Immunohistochemical evaluation was performed in cases with rhabdoid foci using a panel of antibodies to pancytokeratin (pan-CK), CK7, CK20, epithelial membrane antigen (EMA), S-100 protein, desmin, vimentin, neuron-specific enolase (NSE), muscle-specific actin (MSA), smooth muscle actin (SMA), human melanoma, black-45 (HMB-45), and glial fibrillary acidic protein (GFAP). Electron microscopy was also performed in selected cases. The presence and extent of rhabdoid foci in relation to pathologic stage and grade were assessed. Twenty-three of 480 cases of RCC (4.7%) exhibited rhabdoid features. The 23 patients were all adults with a mean age of 61.8 years (age range, 33-84 yrs). Fifteen of the patients were men and eight were women. Histologically, the rhabdoid foci were typified by sheets and clusters of variably cohesive, large epithelioid cells with vesicular and often eccentric nuclei, prominent nucleoli, and large, paranuclear intracytoplasmic hyaline globules (inclusions). The presence of these rhabdoid features was related to high histologic Fuhrman grade of the nonrhabdoid carcinoma component, with an incidence of 0 of 84 grade I cases, eight of 300 grade 2 cases (2.6%), six of 70 grade 3 cases (8.9%), and nine of 26 grade 4 cases (34.6%; p = 3 x 10(-9)). The rhabdoid foci were all high grade. The presence of rhabdoid foci was also found in higher stage carcinomas. A total of 52% (12 of 23) of RCC cases with rhabdoid features exhibited extrarenal extension compared with 28% (24 of 92) of contemporary RCCs without rhabdoid features (p = 0.03). The size of the rhabdoid component ranged from 1 mm to more than 2 cm and comprised 1% to 50% of the renal mass. Immunoreactivity for vimentin (100%), NSE (79%), and panCK (56%) was present in the majority of cases. Substantial percentages of cases were immunopositive for EMA (47%) and S-100 protein (37%), with minimal to no immunohistochemical reactivity for CK7 (5%), SMA (5%), CK20 (0%), desmin (0%), MSA (0%), HMB-45 (0%), and GFAP (O%). A distinctive globular, paranuclear reaction pattern was found for the cytokeratin, EMA, and vimentin immunostains. Ultrastructurally, the rhabdoid cells had paranuclear intermediate filament aggregates or paranuclear condensation of organelles, often associated with peripheral vacuolization. Adult RCCs may harbor a rhabdoid component, and these neoplasms can be regarded as "composite" tumors.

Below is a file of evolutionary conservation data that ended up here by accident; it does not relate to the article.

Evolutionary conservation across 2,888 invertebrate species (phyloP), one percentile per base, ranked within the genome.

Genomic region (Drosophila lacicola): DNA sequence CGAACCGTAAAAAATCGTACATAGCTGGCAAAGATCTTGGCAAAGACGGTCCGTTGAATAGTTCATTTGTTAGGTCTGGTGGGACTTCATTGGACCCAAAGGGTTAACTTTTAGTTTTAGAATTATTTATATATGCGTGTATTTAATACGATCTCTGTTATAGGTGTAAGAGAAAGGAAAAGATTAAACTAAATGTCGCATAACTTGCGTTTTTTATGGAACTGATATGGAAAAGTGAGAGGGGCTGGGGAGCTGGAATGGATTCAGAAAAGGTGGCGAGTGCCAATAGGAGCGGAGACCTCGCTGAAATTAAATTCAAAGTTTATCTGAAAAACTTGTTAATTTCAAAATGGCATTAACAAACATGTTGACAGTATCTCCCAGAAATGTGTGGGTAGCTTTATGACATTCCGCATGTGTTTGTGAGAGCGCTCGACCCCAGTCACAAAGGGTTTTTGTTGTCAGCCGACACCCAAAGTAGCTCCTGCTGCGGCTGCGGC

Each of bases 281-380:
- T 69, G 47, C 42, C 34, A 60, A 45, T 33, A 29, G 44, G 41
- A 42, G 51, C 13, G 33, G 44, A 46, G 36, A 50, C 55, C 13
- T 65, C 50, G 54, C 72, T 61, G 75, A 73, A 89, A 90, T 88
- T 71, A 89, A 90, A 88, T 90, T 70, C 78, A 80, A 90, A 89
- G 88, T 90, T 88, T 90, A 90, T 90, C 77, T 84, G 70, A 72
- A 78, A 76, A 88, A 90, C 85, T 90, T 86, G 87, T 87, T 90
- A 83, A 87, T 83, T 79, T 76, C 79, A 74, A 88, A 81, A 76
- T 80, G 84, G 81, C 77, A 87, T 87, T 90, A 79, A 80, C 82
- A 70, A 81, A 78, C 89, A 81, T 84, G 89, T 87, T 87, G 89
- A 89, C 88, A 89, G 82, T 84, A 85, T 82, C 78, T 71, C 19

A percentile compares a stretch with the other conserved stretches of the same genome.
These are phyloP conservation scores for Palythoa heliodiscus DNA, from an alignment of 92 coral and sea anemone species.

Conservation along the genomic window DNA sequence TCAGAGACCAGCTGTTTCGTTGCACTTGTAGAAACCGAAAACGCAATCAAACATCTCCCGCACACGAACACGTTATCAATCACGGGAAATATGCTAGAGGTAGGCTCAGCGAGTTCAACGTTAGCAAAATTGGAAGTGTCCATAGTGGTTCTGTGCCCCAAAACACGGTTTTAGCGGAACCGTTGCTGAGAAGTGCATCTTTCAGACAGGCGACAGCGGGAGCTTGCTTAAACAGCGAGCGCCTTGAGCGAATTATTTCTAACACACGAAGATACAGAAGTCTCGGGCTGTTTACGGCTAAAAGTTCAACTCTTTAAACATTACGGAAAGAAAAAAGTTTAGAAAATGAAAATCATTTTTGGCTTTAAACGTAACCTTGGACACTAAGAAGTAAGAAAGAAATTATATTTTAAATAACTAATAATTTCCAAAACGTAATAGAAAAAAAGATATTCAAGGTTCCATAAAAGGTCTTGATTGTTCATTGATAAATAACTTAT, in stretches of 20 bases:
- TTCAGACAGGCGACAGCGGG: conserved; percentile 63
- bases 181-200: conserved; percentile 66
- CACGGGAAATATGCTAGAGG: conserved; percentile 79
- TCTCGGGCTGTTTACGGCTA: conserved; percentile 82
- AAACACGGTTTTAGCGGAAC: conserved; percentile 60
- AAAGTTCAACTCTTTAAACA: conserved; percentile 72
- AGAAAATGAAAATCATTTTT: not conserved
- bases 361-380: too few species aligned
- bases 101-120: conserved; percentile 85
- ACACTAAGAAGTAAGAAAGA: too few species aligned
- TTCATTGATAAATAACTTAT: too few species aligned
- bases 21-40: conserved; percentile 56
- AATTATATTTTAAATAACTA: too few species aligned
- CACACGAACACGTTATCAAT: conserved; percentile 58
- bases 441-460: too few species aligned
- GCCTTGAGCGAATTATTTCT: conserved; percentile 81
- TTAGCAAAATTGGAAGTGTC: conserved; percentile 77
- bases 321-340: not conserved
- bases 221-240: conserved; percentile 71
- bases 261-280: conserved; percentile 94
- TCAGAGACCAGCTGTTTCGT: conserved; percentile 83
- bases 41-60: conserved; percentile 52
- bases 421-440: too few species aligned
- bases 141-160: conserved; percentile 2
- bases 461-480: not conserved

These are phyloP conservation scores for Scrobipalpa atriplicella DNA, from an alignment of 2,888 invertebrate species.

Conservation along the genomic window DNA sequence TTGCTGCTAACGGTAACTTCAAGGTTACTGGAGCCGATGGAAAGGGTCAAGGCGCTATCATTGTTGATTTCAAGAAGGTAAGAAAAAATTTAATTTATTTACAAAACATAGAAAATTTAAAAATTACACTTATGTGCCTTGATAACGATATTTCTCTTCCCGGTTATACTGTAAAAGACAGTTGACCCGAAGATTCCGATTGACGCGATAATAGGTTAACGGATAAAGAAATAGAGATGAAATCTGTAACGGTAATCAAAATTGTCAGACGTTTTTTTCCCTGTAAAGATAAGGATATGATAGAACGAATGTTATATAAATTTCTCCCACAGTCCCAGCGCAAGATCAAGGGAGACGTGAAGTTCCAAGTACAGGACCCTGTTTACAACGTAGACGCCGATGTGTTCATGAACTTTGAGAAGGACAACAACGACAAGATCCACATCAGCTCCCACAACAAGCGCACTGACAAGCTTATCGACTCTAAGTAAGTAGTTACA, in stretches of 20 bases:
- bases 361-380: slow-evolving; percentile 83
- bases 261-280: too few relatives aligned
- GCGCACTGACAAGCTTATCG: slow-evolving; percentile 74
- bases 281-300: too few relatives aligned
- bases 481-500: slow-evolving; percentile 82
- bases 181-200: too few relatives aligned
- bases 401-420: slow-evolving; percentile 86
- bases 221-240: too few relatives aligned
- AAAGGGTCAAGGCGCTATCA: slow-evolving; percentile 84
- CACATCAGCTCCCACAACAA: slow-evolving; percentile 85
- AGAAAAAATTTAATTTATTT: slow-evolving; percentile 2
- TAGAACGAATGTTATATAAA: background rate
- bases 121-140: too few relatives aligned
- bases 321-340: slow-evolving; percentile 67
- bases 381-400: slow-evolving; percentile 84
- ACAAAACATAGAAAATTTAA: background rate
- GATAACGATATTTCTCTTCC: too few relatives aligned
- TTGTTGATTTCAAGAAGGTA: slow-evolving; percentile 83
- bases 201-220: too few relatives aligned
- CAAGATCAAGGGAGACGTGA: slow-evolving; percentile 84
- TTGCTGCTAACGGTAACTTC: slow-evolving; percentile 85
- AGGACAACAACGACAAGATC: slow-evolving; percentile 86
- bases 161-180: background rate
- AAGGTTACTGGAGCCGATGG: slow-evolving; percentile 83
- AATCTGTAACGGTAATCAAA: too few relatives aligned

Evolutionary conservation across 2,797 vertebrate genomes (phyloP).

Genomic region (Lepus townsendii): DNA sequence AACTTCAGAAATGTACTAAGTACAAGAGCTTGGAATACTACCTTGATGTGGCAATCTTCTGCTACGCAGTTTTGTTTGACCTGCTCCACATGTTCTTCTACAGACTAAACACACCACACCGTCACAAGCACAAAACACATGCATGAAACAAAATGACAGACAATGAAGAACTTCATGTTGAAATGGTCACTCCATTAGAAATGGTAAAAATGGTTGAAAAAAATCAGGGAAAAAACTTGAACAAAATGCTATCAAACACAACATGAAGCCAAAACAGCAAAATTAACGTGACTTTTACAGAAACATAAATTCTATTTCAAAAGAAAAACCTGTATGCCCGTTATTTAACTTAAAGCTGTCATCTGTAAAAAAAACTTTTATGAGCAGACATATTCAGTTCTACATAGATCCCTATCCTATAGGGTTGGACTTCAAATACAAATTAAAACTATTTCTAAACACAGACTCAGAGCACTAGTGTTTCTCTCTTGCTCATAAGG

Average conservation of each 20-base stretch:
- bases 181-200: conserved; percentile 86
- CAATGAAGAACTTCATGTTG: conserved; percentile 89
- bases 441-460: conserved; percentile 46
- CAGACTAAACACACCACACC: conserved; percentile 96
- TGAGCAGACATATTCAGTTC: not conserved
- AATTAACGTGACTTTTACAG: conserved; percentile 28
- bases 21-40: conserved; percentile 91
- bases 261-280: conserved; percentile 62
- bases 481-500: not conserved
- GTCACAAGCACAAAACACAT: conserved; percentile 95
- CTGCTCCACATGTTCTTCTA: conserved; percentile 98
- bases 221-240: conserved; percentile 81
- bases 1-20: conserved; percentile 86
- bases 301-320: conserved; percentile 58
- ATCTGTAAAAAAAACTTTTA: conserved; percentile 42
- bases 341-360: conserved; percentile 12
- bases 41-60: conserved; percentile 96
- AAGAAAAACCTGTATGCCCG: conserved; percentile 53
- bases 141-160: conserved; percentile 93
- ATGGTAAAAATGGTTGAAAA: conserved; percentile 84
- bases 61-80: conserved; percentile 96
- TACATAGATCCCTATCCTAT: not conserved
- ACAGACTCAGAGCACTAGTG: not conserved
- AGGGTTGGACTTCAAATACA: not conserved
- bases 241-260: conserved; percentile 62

Rhabdoid elements are important to identify because of their high-grade nature, and association with high stage. Adult RCC with rhabdoid elements should be distinguished from pure rhabdoid tumors of kidney, in light of their clinicopathologic differences. Rhabdoid differentiation in adult renal cell carcinoma may represent clonal divergence and/ or evolution, and emergence of a particularly aggressive element.